“I will see you at the office.” The doors close before she could speak.
“Yes, Dr Hail?”
Dr Hail raises his arms holding out a black leather duffle bag to me.
“For you,” he said.
I take the bag from him, placing it over my shoulder.
“Thank you, Dr Hail,” I say gratefully. I put my hand on his shoulder, capturing his brown eyes into mine. “Don’t forget, this is between you and me.” Dr Hail body slumps forward suddenly as I compel him. “If anybody asks you know nothing.” I slap his shoulder, waking him from the trance.
“Thanks again, Dr Hail.” I lift the duffle bag. “Black leather, my favourite. The team didn’t need to get me a gift.”
Dr Hail rubs the back of his neck, confused briefly before nodding and smiling.
“Well, it’s the least we could do, thanks to all your hard work.” The elevators doors open, and I step in.
“The hard work is done by you, doctor.” With that, the doors close, and I sigh.
I walk out onto the empty car park unlocking the door to my car. I chuck the duffle bag into the passenger side, my inner jacket buzzes, and I pull out my phone ‘Ada Aldrek’. I roll my eyes, answering the phone.
“What is it?” I answer.
“Is that how you greet your mother?” she barks on the other line.
“No.” I rub my eyes. “I’m just stressed. Another report tried to dig at me for the Citalopram incident.” I could hear the clink of a martini glass being set down.
“Did you mention the Pier project?” she asks.
“I did mother, that wasn’t a bad idea.”
“Dominic honey, your mother is full of them. Where do you think you get it from?”
I laugh sliding in the driver’s seat.
“When are we seeing you?” My mother asks. I groan as she mentions meeting up.
“Not anytime soon mother,” I reply.
“Not even for Christmas?”
“I’m busy Christmas, and besides I’m too tired to accompany you to another gala so you can show me off and bid large amounts of money on useless items,” I explain.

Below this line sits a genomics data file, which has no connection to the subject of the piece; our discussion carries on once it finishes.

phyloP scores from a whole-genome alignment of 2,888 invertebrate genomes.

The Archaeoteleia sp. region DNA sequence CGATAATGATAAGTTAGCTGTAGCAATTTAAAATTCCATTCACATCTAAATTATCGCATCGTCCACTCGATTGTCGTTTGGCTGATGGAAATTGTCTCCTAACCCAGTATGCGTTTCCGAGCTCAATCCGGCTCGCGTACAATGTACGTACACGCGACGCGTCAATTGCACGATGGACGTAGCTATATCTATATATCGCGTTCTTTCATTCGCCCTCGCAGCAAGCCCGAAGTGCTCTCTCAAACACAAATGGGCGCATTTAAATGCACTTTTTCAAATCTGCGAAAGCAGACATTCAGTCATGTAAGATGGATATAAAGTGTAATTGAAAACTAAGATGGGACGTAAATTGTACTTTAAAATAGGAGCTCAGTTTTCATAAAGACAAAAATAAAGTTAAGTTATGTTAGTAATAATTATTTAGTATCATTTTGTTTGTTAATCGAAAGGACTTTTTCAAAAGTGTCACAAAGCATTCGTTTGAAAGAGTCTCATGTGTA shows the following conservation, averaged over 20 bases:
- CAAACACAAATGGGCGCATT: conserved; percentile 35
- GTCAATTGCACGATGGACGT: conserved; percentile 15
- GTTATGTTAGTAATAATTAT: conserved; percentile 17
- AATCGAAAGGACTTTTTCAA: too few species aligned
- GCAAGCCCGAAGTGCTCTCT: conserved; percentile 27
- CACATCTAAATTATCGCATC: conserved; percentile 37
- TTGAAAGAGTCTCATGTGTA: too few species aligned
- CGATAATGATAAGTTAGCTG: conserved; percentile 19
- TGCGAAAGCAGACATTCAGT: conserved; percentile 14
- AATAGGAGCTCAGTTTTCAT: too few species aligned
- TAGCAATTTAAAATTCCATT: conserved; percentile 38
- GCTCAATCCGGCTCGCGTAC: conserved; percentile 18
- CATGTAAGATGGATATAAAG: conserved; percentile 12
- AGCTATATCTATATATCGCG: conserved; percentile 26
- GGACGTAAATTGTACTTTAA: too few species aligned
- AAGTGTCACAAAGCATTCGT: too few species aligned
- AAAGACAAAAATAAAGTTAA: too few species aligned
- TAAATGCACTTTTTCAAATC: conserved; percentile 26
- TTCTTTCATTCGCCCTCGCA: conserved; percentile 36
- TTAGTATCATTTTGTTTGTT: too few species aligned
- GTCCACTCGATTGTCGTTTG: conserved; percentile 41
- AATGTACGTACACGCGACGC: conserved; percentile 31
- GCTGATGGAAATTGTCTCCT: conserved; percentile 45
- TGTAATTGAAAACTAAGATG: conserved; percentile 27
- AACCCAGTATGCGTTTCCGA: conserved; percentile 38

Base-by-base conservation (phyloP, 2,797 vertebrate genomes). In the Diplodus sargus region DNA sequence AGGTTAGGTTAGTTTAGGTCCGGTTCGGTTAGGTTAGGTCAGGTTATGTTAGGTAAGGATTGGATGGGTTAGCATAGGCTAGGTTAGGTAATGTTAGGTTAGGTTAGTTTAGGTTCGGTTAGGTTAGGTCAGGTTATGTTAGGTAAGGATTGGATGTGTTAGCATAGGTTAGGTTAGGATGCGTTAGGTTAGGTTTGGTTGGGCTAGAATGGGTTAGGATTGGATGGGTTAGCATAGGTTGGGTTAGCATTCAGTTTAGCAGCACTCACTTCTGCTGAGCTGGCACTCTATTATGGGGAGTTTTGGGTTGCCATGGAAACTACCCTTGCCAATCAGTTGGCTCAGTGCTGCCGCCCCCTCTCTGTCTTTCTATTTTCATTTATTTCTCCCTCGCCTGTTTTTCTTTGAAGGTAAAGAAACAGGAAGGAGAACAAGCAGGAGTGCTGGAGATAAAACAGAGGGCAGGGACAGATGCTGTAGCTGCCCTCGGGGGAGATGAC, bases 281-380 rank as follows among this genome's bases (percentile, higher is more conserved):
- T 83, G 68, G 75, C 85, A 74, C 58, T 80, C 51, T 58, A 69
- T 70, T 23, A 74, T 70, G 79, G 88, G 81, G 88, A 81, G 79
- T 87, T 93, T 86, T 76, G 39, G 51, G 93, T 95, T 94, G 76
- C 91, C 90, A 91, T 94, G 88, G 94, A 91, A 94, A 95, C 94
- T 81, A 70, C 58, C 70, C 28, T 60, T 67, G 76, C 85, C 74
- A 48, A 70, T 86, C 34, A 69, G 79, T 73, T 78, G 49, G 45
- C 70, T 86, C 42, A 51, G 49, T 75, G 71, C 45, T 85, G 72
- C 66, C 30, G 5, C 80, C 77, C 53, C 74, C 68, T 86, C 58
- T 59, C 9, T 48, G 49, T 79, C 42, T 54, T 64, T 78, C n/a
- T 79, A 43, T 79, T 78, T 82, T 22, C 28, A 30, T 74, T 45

“Now Dominic, if I want to show off my favourite child, I should be able to.”
“Don’t let Lincoln and Freya hear you say that.” I sit up. “Here’s an idea, take Freya. Have her and Christopher make an entrance. Nothing screams wealth than having someone to pass it to, perhaps Elsie could accompany them show off your one and only granddaughter. Maybe that’ll spark them to have more.”
“Freya said she was busy.” Oh, so I wasn’t even your first choice. “And your brother... well he doesn’t own several multimillion companies, and he doesn’t have a wife and child, so he’s a no. What have you got him doing again?”
“He manages the nightlife mum... is dad not enough?” I can hear a laborious sigh.
“He’s somehow wormed his way out of it, winter golf apparently. We live in Bali. How could he possibly be doing winter golf?”
“I suspect he will be flying out for that mum.” I rub my chin as I think. “Why don’t you skip this year mum, spend Christmas with Freya.”
“Nonsense,” my mother cries. “That is my event, focusing on the charities making us look humble and charitable.”
I rub my head. It isn’t about looking more charitable; it is an excuse for her to flaunt our wealth, rub it in every women’s nose.
“Fine, don’t skip, we can meet in the new year, ok?”
The was a loud sip as she drinks from her glass before setting it back down.
“That’s all I ask, to see my babies at least once.”
I grumble something inaudible to her ears and let out a sigh.
“I need to get back to work. Bye, mother,” I say quickly.
I hang up the phone chucking it on the passenger’s side. I turn to the duffle bag unzipping it, revealing the IV packs filled with blood. I graze my hand over it-- O negative, B positive, AB positive. I lick my lips as I close the bag.
I push the start button the engine roaring to life and pull out the car park.
A.N. Blood in a bag, because that’s not suspicious. Do you guys think that’s why Dominic helped renovate the hospital?
Let me know what you think.
Fun fact: I was born in Tacoma general.